Weak Hair and Nails, Acid Reflux or Other Digestive Issues? You Could Have Low Stomach Acid


Did you know that if you have low stomach acid you may not metabolizing protein properly?

This can result in low energy levels and tiredness.

How do you know if you are suffering from low stomach acid? Here are a few signs:

Acid reflux or heart burn after meals
– Bad breath even though you brush well
– You are not hungry for breakfast
– Feel tired or nauseous after eating meat
– Belching, bloating or gas after a meal
– You are or were a vegetarian. Often vegetarians are not eating meat so their stomach acid production slows down
– Indigestion, diarrhea, constipation
– Undigested food in stools
– Acne
– Hair loss in women
– Get sleepy after meals
– Iron deficiency
– Anemia that does not respond to iron supplements
– Your sweat is stinky- can also be other issues but also occurs when bacteria and yeast feed on the undigested protein producing toxins that will create a stinky odor
– Weak, peeling, or cracked fingernails
-Chronic fatigue
– Dry skin or rashes
– Adrenal fatigue
– Asthma
– Food Allergies and sensitivities
– Autoimmune diseases (eczema, thyroid conditions, rheumatoid arthritis, etc)
-Hunger even after eating or an abnormal sense of fullness
– Big Belly or increase weight gain around the upper and mid abdomen.
– Childhood asthma
– Diabetes
– Low blood sugar
– Yeast infections or candida

This is a serious issue since low stomach acid can prevent important nutrients from being properly absorbed (B12, amino acid deficiencies, magnesium, iron, zinc, niacin, b6, thiamine)

Have the above symptoms? You want to make sure you get a blood test and look at the following levels

Low Chloride Levels: One of the main components of hydrochloric acid is chloride. When we see low chloride levels in the blood under 100 (101-106 is functionally normal) than it is a sign of low HCL.

Abnormal Serum Protein and Serum Globulin Levels: Since HCL is needed for protein digestion, when these levels are abnormal such as a serum protein under 6.9 or over 7.4 g/dL and globulin level under 2.4 or over 2.8 g/dL than it could be a sign of low HCL. Especially if liver enzymes are relatively normal.

Low Phosphorus Levels: If phosphorus levels are low, with a vitamin D deficiency and/or hyperparathyroidism than it may be a sign of low HCL production.

High BUN Levels: A lack of stomach acid may result in a high amount of nitrogenic waste (from poor protein digestion) in the bloodstream. This can be seen as a BUN (blood urea nitrogen) level of 20 or more.

Abnormal MCV//MCH/MCHC: This has to do with the size of the red blood cell (RBC). Methylation with B12 is a critical part of the RBC maturation process in the bone marrow. Inadequate B12 will result in immature RBC’s that will be larger and less effective at carrying oxygen to cells.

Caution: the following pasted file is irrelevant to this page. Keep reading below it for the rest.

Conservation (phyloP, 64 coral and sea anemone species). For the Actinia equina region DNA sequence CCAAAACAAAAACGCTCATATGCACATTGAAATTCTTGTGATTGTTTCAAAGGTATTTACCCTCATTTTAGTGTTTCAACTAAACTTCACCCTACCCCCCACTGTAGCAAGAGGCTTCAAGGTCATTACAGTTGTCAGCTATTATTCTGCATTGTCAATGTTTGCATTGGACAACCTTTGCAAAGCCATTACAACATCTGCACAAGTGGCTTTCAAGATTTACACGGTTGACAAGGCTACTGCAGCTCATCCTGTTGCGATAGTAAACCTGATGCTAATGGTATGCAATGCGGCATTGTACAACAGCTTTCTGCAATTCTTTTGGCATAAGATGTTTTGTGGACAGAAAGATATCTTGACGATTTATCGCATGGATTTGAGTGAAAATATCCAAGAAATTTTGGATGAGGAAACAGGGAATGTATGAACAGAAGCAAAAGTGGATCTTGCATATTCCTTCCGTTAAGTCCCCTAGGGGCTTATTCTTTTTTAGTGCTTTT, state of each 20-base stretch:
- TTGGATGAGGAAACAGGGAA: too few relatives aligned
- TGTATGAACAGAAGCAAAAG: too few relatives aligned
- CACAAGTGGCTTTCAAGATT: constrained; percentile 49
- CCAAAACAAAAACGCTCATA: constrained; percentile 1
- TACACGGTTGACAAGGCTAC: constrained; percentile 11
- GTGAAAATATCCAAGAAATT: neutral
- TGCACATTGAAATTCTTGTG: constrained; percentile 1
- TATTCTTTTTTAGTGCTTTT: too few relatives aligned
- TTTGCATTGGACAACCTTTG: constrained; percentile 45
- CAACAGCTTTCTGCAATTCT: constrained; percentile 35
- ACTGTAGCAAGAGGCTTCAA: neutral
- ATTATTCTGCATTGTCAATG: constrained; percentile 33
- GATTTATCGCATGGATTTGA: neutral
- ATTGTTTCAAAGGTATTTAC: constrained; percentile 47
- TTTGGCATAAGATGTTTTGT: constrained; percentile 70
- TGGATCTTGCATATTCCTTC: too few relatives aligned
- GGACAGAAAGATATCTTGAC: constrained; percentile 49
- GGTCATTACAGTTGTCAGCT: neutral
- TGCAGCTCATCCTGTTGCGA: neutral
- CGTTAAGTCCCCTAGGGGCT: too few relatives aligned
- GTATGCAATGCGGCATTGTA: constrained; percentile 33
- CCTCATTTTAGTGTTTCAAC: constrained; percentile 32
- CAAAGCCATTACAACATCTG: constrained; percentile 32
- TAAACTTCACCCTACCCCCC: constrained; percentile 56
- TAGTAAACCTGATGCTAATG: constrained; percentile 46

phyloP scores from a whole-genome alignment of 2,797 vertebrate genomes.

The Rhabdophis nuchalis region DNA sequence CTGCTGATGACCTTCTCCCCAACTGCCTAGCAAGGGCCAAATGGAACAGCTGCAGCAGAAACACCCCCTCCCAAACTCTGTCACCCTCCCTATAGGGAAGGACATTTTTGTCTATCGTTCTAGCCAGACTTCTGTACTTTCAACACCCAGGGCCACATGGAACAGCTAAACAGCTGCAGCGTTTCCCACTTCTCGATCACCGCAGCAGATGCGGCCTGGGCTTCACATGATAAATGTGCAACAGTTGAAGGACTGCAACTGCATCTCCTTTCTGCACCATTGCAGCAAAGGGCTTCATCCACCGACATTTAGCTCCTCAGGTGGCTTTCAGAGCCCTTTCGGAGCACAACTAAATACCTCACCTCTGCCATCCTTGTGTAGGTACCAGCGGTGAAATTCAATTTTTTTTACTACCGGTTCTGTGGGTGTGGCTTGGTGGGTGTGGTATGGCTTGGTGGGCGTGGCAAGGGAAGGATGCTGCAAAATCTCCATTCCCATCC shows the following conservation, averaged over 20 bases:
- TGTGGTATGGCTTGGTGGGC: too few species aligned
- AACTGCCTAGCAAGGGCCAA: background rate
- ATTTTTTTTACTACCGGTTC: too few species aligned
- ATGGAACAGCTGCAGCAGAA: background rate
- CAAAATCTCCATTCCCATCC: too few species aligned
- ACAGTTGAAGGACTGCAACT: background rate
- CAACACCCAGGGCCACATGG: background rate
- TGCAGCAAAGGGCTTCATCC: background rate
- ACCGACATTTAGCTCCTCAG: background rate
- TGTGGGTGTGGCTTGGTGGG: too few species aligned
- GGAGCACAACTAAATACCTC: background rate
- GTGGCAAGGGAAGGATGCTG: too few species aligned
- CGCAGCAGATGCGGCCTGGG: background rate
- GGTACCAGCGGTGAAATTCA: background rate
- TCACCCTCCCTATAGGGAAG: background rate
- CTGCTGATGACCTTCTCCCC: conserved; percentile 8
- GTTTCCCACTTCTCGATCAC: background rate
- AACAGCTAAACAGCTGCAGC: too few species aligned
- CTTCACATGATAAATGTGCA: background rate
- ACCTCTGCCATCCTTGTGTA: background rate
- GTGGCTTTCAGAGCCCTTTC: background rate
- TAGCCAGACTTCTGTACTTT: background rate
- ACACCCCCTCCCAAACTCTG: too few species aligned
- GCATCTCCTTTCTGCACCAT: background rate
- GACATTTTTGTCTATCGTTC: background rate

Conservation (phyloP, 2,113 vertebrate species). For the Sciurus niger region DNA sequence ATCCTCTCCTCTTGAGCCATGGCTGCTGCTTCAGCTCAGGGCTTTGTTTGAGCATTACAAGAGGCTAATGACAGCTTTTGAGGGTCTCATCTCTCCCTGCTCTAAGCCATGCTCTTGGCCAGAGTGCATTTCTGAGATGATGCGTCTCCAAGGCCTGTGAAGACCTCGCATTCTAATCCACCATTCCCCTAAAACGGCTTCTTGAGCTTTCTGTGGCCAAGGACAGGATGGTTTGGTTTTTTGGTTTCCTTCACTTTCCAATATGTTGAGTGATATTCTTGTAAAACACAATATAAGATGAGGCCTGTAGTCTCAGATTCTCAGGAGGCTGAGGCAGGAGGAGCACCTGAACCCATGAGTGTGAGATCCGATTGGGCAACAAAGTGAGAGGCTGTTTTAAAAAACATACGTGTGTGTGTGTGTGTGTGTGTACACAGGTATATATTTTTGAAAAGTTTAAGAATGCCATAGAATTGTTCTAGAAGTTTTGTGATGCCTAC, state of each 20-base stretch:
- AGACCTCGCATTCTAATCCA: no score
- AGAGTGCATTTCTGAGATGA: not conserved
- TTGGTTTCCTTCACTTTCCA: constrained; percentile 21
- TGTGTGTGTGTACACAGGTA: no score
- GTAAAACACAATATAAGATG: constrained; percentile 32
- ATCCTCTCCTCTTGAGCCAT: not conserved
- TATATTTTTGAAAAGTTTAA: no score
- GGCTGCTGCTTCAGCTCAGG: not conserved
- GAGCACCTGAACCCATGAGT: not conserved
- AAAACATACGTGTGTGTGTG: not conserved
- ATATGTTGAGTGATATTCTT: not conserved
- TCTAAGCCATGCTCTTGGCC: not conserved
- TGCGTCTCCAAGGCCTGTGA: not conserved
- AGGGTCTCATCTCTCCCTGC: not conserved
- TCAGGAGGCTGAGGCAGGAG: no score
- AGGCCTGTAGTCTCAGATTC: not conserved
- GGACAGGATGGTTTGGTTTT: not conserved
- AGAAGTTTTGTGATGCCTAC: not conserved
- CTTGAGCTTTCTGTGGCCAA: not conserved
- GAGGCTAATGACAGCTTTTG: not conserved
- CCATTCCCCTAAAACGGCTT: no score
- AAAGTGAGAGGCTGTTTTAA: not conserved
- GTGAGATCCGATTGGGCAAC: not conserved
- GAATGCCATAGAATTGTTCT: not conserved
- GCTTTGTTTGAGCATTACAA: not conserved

HCL is also necessary for iron absorption, so if these numbers are below normal along with low Hct, Hbg, etc. it could be an iron deficiency related to low HCL.

Normal MCV should be between 85-92

Normal MCH should be between 27.7-32%

Normal MCHC should be between 32-36%

High Homocysteine Levels: Stomach acid is critical for B12 absorption (4). B12 is one of the key components of methylation which keeps homocysteine levels between 4-7 umol/L. If B12 levels are low, than homocysteine will be elevated.

Low B12 Levels: Intrinsic factor is a glycoprotein in the stomach that is necessary for B12 absorption. With inadequate HCL production, intrinsic factor will be unable to work effectively and the individual will develop a B12 deficiency (5).

This is a serious issue, but there are things you can do with your diet to improve your stomach acid production.

– Eat more whole unprocessed foods and cut down on your sugar consumption – You want to make sure you are correcting any nutrient deficiencies with a whole food diet. If some levels are really depleted you may need to supplement
– Pair foods together – protein with low starch veggies – high starch and refined carbs can decrease stomach acid production
– Be relaxed and do not rush through a meal
– Add fermented veggies to your diet (make sure they are do not have preservatives if buying from a store)
– Stop eating processed salt
– Add foods with zinc to your meals this will increase acid production (pumpkin seeds, sweet potatoes, grass fed organic beef, grass fed organic lamb, crabmeat, turkey, chicken, lobster, clams and salmon, grass fed organic kefir
– Watch your starch/carb intake – these foods can impair production of acid
– Don’t eat 3 hours before bed
– Chew slowly be sure to break down your food as much as possible

Have any of these issues and need help? Comment below or send me a message with questions.

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